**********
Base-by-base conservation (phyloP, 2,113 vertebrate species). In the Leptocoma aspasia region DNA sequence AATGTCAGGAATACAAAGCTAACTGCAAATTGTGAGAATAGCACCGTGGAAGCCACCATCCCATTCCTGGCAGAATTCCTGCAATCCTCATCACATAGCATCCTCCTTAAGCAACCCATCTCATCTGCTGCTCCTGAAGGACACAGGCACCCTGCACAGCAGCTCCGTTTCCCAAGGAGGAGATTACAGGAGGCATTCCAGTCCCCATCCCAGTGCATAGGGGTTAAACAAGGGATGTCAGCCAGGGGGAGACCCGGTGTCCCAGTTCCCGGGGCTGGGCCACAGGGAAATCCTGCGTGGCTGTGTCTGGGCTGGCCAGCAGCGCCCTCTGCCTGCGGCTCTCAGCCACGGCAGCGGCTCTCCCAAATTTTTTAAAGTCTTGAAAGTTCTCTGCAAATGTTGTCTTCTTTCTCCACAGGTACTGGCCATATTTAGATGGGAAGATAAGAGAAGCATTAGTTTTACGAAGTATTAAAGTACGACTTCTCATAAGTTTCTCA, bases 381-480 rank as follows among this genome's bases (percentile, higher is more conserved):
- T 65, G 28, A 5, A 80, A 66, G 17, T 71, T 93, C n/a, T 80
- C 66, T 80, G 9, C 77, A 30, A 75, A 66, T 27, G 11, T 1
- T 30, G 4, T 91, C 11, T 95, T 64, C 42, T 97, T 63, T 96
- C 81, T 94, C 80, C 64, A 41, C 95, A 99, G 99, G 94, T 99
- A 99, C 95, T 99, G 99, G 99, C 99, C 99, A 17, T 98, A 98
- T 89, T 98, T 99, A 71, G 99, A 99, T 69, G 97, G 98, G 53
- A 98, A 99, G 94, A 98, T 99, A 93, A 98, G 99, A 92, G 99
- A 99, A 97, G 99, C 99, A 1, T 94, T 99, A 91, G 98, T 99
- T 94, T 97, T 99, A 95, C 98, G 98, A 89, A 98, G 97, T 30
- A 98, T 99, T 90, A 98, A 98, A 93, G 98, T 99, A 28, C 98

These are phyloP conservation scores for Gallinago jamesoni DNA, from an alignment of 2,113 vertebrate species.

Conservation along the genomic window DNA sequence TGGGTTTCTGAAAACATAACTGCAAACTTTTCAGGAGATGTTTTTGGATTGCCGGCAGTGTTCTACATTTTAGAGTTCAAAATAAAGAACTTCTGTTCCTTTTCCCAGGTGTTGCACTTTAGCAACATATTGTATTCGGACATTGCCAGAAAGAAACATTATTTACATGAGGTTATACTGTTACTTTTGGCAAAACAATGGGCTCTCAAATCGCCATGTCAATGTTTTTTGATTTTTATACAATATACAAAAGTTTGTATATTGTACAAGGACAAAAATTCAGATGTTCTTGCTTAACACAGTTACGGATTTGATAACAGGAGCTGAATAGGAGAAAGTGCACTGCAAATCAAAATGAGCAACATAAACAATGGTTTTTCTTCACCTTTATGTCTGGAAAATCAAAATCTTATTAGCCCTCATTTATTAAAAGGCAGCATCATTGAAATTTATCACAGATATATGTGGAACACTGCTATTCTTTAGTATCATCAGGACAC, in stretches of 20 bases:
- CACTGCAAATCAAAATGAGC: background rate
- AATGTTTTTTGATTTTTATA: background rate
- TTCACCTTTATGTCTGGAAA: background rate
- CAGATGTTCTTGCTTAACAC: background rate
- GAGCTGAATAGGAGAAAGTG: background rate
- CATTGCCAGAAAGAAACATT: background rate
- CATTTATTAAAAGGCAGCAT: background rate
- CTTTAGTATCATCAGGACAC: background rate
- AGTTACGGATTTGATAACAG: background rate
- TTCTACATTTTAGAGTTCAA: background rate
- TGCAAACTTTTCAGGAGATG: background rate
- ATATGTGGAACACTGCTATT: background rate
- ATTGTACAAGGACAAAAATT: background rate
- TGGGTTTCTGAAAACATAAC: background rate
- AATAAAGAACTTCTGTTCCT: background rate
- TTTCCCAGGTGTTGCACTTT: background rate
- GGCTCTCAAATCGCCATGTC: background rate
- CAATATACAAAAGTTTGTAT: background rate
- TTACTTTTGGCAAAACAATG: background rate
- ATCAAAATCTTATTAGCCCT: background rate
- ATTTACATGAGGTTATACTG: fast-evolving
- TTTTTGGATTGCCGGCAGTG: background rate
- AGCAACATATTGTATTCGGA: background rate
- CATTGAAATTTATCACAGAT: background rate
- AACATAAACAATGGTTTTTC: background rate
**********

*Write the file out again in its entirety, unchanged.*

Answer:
Base-by-base conservation (phyloP, 2,113 vertebrate species). In the Leptocoma aspasia region DNA sequence AATGTCAGGAATACAAAGCTAACTGCAAATTGTGAGAATAGCACCGTGGAAGCCACCATCCCATTCCTGGCAGAATTCCTGCAATCCTCATCACATAGCATCCTCCTTAAGCAACCCATCTCATCTGCTGCTCCTGAAGGACACAGGCACCCTGCACAGCAGCTCCGTTTCCCAAGGAGGAGATTACAGGAGGCATTCCAGTCCCCATCCCAGTGCATAGGGGTTAAACAAGGGATGTCAGCCAGGGGGAGACCCGGTGTCCCAGTTCCCGGGGCTGGGCCACAGGGAAATCCTGCGTGGCTGTGTCTGGGCTGGCCAGCAGCGCCCTCTGCCTGCGGCTCTCAGCCACGGCAGCGGCTCTCCCAAATTTTTTAAAGTCTTGAAAGTTCTCTGCAAATGTTGTCTTCTTTCTCCACAGGTACTGGCCATATTTAGATGGGAAGATAAGAGAAGCATTAGTTTTACGAAGTATTAAAGTACGACTTCTCATAAGTTTCTCA, bases 381-480 rank as follows among this genome's bases (percentile, higher is more conserved):
- T 65, G 28, A 5, A 80, A 66, G 17, T 71, T 93, C n/a, T 80
- C 66, T 80, G 9, C 77, A 30, A 75, A 66, T 27, G 11, T 1
- T 30, G 4, T 91, C 11, T 95, T 64, C 42, T 97, T 63, T 96
- C 81, T 94, C 80, C 64, A 41, C 95, A 99, G 99, G 94, T 99
- A 99, C 95, T 99, G 99, G 99, C 99, C 99, A 17, T 98, A 98
- T 89, T 98, T 99, A 71, G 99, A 99, T 69, G 97, G 98, G 53
- A 98, A 99, G 94, A 98, T 99, A 93, A 98, G 99, A 92, G 99
- A 99, A 97, G 99, C 99, A 1, T 94, T 99, A 91, G 98, T 99
- T 94, T 97, T 99, A 95, C 98, G 98, A 89, A 98, G 97, T 30
- A 98, T 99, T 90, A 98, A 98, A 93, G 98, T 99, A 28, C 98

These are phyloP conservation scores for Gallinago jamesoni DNA, from an alignment of 2,113 vertebrate species.

Conservation along the genomic window DNA sequence TGGGTTTCTGAAAACATAACTGCAAACTTTTCAGGAGATGTTTTTGGATTGCCGGCAGTGTTCTACATTTTAGAGTTCAAAATAAAGAACTTCTGTTCCTTTTCCCAGGTGTTGCACTTTAGCAACATATTGTATTCGGACATTGCCAGAAAGAAACATTATTTACATGAGGTTATACTGTTACTTTTGGCAAAACAATGGGCTCTCAAATCGCCATGTCAATGTTTTTTGATTTTTATACAATATACAAAAGTTTGTATATTGTACAAGGACAAAAATTCAGATGTTCTTGCTTAACACAGTTACGGATTTGATAACAGGAGCTGAATAGGAGAAAGTGCACTGCAAATCAAAATGAGCAACATAAACAATGGTTTTTCTTCACCTTTATGTCTGGAAAATCAAAATCTTATTAGCCCTCATTTATTAAAAGGCAGCATCATTGAAATTTATCACAGATATATGTGGAACACTGCTATTCTTTAGTATCATCAGGACAC, in stretches of 20 bases:
- CACTGCAAATCAAAATGAGC: background rate
- AATGTTTTTTGATTTTTATA: background rate
- TTCACCTTTATGTCTGGAAA: background rate
- CAGATGTTCTTGCTTAACAC: background rate
- GAGCTGAATAGGAGAAAGTG: background rate
- CATTGCCAGAAAGAAACATT: background rate
- CATTTATTAAAAGGCAGCAT: background rate
- CTTTAGTATCATCAGGACAC: background rate
- AGTTACGGATTTGATAACAG: background rate
- TTCTACATTTTAGAGTTCAA: background rate
- TGCAAACTTTTCAGGAGATG: background rate
- ATATGTGGAACACTGCTATT: background rate
- ATTGTACAAGGACAAAAATT: background rate
- TGGGTTTCTGAAAACATAAC: background rate
- AATAAAGAACTTCTGTTCCT: background rate
- TTTCCCAGGTGTTGCACTTT: background rate
- GGCTCTCAAATCGCCATGTC: background rate
- CAATATACAAAAGTTTGTAT: background rate
- TTACTTTTGGCAAAACAATG: background rate
- ATCAAAATCTTATTAGCCCT: background rate
- ATTTACATGAGGTTATACTG: fast-evolving
- TTTTTGGATTGCCGGCAGTG: background rate
- AGCAACATATTGTATTCGGA: background rate
- CATTGAAATTTATCACAGAT: background rate
- AACATAAACAATGGTTTTTC: background rate